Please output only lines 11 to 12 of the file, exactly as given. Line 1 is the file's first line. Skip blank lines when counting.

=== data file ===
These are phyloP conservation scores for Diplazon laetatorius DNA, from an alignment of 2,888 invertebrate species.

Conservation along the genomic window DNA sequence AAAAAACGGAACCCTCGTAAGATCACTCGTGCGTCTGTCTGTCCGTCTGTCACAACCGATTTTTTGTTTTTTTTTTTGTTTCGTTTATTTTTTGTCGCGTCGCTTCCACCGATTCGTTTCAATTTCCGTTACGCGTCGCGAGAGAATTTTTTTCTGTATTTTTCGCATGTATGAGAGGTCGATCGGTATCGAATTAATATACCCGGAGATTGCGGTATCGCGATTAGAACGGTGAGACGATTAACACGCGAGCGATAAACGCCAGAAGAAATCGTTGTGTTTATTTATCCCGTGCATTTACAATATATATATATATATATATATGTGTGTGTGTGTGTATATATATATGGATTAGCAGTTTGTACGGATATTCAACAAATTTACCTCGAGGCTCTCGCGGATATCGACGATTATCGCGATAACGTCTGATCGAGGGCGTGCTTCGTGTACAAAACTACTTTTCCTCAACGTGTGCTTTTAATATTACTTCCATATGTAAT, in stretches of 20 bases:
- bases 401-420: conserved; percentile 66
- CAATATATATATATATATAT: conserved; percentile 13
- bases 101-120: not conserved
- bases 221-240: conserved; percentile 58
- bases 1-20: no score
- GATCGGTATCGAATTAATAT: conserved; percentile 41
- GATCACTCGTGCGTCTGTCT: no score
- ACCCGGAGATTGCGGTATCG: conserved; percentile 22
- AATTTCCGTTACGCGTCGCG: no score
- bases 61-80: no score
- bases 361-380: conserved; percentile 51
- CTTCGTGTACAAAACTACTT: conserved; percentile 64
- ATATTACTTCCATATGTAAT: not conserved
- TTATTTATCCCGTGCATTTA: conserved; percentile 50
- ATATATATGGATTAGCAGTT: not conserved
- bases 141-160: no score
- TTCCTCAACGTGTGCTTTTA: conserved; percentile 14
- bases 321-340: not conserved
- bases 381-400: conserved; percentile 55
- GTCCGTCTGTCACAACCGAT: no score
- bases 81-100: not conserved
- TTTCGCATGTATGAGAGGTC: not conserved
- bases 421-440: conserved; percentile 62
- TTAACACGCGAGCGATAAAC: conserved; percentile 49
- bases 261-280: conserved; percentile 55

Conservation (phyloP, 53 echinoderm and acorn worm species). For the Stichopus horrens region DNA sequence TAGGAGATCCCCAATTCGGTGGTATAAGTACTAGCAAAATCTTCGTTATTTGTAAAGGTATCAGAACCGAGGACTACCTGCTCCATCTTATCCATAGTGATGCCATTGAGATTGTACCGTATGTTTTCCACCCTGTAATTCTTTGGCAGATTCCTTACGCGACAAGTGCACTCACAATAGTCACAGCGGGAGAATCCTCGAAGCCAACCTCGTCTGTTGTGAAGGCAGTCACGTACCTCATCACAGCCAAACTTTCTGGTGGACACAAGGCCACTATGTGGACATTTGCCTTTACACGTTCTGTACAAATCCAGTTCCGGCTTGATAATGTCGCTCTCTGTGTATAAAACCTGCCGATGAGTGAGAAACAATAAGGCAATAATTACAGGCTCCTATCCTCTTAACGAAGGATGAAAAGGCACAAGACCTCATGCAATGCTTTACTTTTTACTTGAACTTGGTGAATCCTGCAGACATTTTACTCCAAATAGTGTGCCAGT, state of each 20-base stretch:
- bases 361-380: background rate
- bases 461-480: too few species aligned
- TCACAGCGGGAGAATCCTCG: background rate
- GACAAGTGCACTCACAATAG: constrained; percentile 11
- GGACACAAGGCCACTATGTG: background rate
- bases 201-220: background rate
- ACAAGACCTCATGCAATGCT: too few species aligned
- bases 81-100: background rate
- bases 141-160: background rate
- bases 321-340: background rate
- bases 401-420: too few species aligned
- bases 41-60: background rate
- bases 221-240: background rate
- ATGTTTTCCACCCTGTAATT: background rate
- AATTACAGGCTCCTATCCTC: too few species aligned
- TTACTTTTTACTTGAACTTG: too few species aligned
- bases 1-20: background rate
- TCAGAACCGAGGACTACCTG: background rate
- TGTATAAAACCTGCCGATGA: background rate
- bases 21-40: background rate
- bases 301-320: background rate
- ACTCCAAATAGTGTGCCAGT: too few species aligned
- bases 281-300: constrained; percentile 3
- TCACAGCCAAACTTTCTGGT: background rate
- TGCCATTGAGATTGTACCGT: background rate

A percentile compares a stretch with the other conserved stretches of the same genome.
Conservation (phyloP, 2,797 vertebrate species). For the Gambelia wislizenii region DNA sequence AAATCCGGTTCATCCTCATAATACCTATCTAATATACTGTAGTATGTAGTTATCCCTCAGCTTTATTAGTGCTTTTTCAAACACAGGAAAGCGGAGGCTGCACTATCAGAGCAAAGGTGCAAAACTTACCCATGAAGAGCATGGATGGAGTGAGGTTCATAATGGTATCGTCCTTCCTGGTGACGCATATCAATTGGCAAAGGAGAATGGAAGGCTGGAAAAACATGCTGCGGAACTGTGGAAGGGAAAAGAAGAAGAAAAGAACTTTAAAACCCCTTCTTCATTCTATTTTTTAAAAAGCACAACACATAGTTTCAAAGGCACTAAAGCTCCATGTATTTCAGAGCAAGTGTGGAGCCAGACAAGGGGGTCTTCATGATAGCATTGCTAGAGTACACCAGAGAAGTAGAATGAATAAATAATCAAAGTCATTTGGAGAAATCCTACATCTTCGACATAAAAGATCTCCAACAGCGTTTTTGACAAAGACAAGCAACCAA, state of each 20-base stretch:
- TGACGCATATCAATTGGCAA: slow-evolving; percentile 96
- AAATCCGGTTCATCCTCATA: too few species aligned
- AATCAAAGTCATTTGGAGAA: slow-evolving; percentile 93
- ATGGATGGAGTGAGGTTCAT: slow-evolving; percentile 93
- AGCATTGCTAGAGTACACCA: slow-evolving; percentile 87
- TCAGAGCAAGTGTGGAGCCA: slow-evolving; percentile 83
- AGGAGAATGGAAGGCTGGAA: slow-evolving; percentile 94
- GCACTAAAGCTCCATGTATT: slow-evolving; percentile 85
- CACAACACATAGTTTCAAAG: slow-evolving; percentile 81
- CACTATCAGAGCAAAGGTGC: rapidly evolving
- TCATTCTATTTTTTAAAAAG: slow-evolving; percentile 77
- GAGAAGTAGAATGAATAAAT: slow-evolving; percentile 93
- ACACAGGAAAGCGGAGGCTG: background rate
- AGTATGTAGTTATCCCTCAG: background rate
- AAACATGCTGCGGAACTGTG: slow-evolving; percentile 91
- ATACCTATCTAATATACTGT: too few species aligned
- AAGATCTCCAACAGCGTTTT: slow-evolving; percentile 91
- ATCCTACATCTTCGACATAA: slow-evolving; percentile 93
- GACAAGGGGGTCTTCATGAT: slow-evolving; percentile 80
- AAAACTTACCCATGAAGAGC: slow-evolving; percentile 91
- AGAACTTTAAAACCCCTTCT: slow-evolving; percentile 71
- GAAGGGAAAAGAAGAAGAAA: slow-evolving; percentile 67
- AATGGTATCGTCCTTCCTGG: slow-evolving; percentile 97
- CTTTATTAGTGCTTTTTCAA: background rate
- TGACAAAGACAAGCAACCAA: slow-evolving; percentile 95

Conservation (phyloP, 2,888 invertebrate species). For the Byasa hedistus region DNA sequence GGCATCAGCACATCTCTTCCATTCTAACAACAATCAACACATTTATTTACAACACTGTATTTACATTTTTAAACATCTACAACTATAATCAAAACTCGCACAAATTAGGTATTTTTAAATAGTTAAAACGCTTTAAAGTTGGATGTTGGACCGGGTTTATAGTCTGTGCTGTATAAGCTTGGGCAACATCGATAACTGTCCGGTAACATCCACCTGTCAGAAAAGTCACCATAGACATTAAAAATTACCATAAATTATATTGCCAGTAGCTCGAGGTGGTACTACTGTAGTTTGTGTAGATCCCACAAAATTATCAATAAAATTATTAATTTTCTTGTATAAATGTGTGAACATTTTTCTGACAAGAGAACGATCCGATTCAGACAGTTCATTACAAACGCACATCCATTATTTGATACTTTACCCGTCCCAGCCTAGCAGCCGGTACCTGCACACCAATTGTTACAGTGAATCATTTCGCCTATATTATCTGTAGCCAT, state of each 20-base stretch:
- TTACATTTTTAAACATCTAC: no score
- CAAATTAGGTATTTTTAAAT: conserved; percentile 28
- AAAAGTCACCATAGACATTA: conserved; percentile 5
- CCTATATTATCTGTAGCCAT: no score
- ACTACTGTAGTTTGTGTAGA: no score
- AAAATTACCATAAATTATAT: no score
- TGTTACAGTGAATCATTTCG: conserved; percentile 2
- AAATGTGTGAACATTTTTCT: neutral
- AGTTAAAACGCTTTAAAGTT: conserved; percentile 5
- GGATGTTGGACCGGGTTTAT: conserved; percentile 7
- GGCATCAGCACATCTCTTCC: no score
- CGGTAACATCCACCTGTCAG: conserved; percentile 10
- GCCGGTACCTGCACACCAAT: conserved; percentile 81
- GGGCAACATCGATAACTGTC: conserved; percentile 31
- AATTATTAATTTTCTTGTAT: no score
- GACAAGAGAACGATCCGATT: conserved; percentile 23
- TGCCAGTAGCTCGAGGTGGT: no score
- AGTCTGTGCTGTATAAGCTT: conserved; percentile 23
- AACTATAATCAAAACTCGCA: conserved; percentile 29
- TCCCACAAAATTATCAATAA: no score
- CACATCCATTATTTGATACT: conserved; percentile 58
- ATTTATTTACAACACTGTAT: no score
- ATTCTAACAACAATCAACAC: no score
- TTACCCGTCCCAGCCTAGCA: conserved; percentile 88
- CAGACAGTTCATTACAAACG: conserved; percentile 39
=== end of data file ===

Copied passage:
- AATTTCCGTTACGCGTCGCG: no score
- bases 61-80: no score